ALAN STIVELL: UN DWEZH BARZ GER (1978)
1) Trinquons Nos Verres (Let's Clink Glasses); 2) Ar Wezenn Awalou (The Apple Tree); 3) Henchou Kuzh (Hidden Ways); 4) Tabud Kemper (Wrath In Quimper); 5) Warlec'h Koan (After Dinner); 6) An Try Marrak (The Three Knights); 7) 'Tal An Tan (In Front Of The Hearth); 8) An Nighean Dubh (The Black-Haired Maiden); 9) Slan Chearbhallain (O'Carolan's Farewell); 10) Inisi Hanternos (North Of Midnight Islands).
A brief interlude, conveniently titled Journée A La Maison (A Day At Home, although the usual English title is A Homecoming); taking a break from his bombastic synthesis of Druidism and Steve Howe, Alan records a short, quiet album of new rearrangements of traditional tunes, fully stripped of electric instruments and pretentious anthemic statements. Yet it is not a minimalist creation — the multi-instrumental approach is preserved. You will not miss the bombarde, or the tabla, or the cellos. It's like a small home party that the guy throws at you from his porch. Overlooking the white cliffs of... uh... well, I guess Armorica has plenty of white cliffs, but I'm not exactly an expert on that kind of geography (I did visit the Île-de-Bréhat once, quite a long time ago, though, which should count as some qualification).
Concerning the music, there is not much to write about. The only minor surprise is the mini-«Celto-Indian» suite of 'The Apple Tree / Hidden Ways', accompanied all the way through with a grand sitar melody. Stivell probably has, or, at least, at the time had a strict monopoly on crossing Indian instruments with his trademark Celtic harp, so these resulting sonic waves are unique — I am not sure if they inspire unique emotions, but if you take a very firm decision to give in to this effect, you are in for your personal world of magic, able to beat up any other world of magic in no time. 1001 Nights meets Lord Of The Rings, that kind of weirdass concoction.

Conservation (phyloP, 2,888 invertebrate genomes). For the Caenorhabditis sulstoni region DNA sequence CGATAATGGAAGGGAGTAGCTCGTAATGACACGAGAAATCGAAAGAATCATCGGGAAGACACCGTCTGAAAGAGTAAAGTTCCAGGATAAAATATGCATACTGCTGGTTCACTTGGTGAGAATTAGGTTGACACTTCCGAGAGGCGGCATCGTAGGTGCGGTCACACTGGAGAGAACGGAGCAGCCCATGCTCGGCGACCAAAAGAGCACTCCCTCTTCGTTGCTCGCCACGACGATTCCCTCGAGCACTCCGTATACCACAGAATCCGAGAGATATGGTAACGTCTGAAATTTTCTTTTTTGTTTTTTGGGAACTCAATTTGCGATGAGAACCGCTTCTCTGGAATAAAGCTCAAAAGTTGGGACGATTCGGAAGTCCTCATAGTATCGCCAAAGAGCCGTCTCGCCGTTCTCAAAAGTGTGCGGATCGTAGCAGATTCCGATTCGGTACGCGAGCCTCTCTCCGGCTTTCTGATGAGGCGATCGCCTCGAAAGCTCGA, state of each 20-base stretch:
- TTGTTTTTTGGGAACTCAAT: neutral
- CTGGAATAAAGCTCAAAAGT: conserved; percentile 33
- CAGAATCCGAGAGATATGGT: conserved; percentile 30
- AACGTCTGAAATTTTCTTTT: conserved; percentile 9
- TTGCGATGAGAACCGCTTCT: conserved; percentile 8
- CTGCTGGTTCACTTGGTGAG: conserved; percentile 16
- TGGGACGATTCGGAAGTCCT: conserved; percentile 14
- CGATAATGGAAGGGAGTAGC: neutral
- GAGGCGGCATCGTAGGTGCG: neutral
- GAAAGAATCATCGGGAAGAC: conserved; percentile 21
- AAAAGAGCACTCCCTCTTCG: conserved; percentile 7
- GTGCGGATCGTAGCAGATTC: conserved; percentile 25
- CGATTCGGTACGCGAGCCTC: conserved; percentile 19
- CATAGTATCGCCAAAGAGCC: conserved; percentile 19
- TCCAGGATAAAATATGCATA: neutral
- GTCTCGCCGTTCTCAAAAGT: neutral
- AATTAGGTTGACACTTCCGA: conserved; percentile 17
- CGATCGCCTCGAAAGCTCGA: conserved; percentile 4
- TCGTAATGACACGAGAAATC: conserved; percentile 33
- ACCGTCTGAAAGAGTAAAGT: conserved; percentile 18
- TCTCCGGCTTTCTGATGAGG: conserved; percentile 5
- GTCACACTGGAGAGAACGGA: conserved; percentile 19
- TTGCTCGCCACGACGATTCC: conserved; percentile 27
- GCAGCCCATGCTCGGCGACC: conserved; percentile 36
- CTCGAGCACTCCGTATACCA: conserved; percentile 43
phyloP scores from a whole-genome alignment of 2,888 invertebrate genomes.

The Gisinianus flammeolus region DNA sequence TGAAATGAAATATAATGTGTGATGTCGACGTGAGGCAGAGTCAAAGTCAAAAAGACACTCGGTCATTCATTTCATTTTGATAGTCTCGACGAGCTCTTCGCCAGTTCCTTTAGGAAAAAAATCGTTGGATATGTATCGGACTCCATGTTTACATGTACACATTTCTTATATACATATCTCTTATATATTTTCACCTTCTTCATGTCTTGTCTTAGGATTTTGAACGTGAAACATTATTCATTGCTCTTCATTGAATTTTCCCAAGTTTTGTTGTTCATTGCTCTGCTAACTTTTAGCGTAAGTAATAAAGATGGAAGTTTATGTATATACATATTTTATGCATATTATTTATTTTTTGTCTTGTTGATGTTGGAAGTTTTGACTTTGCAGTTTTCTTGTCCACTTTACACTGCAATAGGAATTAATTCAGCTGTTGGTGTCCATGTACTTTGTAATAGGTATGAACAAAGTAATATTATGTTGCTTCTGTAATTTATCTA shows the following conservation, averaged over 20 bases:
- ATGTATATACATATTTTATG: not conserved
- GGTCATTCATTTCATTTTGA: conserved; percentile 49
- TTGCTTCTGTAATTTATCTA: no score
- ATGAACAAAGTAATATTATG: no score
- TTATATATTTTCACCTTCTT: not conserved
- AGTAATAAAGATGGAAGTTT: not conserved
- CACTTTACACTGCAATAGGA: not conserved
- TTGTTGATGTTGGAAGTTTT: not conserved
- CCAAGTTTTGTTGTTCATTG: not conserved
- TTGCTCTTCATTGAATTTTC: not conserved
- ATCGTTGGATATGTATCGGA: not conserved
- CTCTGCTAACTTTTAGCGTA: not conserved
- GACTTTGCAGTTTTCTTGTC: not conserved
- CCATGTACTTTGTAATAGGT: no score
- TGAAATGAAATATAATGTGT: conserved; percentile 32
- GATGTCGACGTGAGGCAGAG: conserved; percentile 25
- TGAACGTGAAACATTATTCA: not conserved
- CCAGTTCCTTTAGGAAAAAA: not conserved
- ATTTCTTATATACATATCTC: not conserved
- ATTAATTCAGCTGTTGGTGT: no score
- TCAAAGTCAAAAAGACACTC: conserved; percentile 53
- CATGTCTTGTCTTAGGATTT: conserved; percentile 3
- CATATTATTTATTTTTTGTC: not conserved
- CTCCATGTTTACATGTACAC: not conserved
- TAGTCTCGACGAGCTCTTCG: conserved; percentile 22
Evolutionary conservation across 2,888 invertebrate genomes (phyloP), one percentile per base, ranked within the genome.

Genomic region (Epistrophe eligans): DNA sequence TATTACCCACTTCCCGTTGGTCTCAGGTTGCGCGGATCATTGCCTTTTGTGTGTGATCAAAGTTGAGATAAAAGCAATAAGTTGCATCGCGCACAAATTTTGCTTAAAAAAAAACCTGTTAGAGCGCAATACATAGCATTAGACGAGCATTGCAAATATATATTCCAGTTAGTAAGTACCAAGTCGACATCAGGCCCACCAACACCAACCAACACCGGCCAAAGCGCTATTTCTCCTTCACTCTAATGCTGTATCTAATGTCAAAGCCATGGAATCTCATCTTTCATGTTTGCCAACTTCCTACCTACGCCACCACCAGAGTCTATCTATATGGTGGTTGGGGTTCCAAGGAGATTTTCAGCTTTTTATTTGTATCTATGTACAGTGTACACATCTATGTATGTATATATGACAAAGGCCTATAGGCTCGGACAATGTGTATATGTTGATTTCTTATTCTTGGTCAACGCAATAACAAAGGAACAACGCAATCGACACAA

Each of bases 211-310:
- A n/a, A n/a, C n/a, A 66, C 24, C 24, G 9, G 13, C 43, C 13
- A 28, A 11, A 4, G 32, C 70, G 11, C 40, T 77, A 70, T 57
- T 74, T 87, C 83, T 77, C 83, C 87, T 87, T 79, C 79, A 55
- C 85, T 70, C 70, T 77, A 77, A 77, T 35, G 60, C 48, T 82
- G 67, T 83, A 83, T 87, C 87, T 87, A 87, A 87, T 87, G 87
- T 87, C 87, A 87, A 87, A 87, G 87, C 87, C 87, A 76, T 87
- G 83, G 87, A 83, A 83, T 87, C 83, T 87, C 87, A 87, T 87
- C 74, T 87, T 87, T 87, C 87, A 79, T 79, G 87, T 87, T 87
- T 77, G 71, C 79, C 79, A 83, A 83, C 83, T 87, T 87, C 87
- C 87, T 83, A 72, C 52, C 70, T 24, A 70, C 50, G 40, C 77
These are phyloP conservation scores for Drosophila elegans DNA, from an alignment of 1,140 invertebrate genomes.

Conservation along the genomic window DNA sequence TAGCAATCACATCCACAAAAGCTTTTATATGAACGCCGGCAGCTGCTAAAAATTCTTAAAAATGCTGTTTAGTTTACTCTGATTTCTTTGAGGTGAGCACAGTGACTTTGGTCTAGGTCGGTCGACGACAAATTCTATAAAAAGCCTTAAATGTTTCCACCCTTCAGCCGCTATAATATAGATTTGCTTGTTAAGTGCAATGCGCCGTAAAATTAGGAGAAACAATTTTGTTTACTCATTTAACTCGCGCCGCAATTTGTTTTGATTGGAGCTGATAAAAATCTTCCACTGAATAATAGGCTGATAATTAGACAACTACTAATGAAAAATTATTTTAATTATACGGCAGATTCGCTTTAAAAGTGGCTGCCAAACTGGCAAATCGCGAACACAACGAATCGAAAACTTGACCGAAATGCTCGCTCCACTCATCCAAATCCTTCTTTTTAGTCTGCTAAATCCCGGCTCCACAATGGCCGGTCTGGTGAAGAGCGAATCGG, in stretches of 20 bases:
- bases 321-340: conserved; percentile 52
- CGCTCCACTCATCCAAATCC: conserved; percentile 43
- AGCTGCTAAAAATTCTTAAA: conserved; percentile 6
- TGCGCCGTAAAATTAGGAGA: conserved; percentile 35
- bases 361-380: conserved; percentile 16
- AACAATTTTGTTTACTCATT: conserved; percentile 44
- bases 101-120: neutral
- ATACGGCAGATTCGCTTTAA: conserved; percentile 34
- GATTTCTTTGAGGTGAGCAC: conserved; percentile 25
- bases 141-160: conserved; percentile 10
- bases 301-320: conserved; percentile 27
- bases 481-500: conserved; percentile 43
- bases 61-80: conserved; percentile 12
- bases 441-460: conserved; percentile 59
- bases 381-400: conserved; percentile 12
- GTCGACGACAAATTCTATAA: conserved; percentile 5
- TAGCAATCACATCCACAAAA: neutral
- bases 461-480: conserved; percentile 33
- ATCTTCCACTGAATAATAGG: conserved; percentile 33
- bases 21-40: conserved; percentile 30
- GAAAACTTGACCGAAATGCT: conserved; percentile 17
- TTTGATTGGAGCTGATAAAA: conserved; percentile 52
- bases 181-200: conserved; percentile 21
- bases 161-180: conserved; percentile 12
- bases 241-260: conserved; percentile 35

Side B, with the exception of the near-tribal-sounding 'Black-Haired Maiden', is all dark forests lit with firefly sparks. Lots and lots of fair harp drones, some crossed with tender multi-tracked harmonies that relate this kind of music to David Crosby ('Three Knights' just so totally belongs on If I Could Only Remember My Name, although, of course, in terms of overall influences it is Dave drawing his inspiration from acid-drenched night visits of Queen Guinevere, rather than Stivell popularizing his work by adapting it to hippie sensibilities).
Overall, this «nice little studio album» is just a minor blip on Stivell's radar, but many people live for such minor blips rather than nuclear explosions, and it is to those humble souls that I dedicate my thumbs up. Just do not judge the man's position in the pantheon of world music by this little adventure-on-the-porch.
Check "Un Dwezh Barz Ger" (CD) on Amazon